Request your MRI without the contrast. Not only is it safer but it will be about 10% less expensive. The contrast agent is called GBCAs (gadolinium-based contrast agents) or gadolinium. As of yet, there is not a safer alternative available. The contrast is causing gadolinium toxicity.
The FDA says to "limit GBCA use to circumstances in which additional information provided by the contrast agent is necessary and assess the necessity of repetitive MRIs with GBCAs."
The medical folks say that the contrast will be flushed out in your urine, and that the MRI will not be effective without contrast. It is their standard push. It's a lie and the reality is showing something different. It's basically heavy metals that are leaving deposits in the brain.
- Radiologists do not routinely report gadolinium deposition
- Is Common MRI Contrast Dye Safe? What You Need to Know
- GE Failed to Adequately Warn about Dangers of its MRI Dye, Jury Finds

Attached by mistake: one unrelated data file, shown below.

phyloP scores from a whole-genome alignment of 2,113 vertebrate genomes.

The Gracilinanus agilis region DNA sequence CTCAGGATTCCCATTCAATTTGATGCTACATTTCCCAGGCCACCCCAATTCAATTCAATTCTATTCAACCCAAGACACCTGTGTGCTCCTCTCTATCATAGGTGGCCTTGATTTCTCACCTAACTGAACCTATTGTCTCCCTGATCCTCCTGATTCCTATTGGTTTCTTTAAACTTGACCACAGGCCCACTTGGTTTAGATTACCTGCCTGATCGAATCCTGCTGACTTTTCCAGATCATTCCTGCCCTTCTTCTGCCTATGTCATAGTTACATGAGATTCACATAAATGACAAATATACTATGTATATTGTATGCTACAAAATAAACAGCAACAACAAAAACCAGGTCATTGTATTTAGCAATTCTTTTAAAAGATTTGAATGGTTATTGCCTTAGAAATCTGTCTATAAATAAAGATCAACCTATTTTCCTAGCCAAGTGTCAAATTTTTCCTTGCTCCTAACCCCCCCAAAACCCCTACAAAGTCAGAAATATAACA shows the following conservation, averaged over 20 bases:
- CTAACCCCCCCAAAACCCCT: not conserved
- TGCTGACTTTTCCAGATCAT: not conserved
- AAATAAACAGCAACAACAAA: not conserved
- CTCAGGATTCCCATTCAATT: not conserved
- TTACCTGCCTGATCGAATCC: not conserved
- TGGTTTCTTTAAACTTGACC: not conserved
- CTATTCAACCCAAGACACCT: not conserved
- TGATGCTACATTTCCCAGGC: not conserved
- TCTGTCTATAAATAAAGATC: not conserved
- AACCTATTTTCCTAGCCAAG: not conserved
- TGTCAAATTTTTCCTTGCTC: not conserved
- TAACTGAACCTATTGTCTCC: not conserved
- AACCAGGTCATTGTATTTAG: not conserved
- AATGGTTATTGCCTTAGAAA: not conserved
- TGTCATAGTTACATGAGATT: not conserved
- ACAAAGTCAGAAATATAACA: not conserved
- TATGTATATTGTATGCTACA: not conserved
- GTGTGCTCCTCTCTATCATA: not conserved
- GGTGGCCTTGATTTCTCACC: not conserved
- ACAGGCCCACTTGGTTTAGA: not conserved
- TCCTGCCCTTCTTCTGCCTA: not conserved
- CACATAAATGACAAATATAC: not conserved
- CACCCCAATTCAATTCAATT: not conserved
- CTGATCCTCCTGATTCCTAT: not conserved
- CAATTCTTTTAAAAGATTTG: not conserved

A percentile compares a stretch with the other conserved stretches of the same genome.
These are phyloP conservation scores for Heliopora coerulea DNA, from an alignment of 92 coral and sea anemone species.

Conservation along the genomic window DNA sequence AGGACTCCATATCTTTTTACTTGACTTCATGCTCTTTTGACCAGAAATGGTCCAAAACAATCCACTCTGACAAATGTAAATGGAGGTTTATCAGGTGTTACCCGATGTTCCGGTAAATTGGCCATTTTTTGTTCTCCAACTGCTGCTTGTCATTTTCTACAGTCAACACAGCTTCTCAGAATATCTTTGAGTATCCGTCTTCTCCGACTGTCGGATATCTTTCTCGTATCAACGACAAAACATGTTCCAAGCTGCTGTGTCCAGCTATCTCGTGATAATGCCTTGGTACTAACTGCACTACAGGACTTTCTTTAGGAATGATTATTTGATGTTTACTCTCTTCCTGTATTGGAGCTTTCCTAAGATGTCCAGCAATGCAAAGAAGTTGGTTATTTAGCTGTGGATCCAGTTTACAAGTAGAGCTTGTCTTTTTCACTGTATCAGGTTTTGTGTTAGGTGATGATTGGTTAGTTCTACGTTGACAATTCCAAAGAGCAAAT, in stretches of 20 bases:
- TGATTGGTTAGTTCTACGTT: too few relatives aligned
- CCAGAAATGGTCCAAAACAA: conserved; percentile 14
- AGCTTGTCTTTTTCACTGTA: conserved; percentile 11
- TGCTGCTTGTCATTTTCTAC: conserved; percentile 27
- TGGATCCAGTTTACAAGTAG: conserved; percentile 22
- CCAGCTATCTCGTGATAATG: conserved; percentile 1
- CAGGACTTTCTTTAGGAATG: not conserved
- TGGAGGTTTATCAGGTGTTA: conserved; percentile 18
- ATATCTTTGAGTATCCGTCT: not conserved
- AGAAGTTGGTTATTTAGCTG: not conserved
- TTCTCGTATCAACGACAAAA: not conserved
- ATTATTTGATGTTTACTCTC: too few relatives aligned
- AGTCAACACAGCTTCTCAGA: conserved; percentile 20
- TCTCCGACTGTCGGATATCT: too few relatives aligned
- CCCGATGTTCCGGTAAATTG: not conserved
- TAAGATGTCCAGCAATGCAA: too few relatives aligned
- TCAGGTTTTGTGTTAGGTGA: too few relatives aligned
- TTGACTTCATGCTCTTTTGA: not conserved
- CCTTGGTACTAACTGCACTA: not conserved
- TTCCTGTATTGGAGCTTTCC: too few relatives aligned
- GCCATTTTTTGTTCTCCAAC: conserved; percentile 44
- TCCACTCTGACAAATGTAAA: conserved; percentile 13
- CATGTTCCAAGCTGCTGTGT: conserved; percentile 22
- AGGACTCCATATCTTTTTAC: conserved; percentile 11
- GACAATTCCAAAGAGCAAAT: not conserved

- 2019 - Gadolinium-based contrast agents: why nephrologists need to be concerned
- 2018 - Letter signed by executives from Bayer, Bracco, GE & Guerbet
Gadolinium from gadolinium-based contrast agents (GBCAs) may remain in the body for months to years after injection; New class warning, patient counseling, and a medication guide
- Dr. Richard Semelka, a leading expert in Radiology for body MRI and gadolinium toxicity. Dr. Semelka has written over 370 peer-reviewed papers and 16 text-books, and has presented his work at conferences all over the world. He has been a pioneer on the entity of gadolinium deposition disease.
- Symptoms Associated with Gadolinium Toxicity
- The Pathophysiology and Retention of Gadolinium
- Gadolinium-Based Contrast Agent Accumulation and Toxicity: An Update
- Critical Questions Regarding Gadolinium Deposition in the Brain and Body
- Educate Yourself about Gadolinium
- "MRI Dye" - informational blog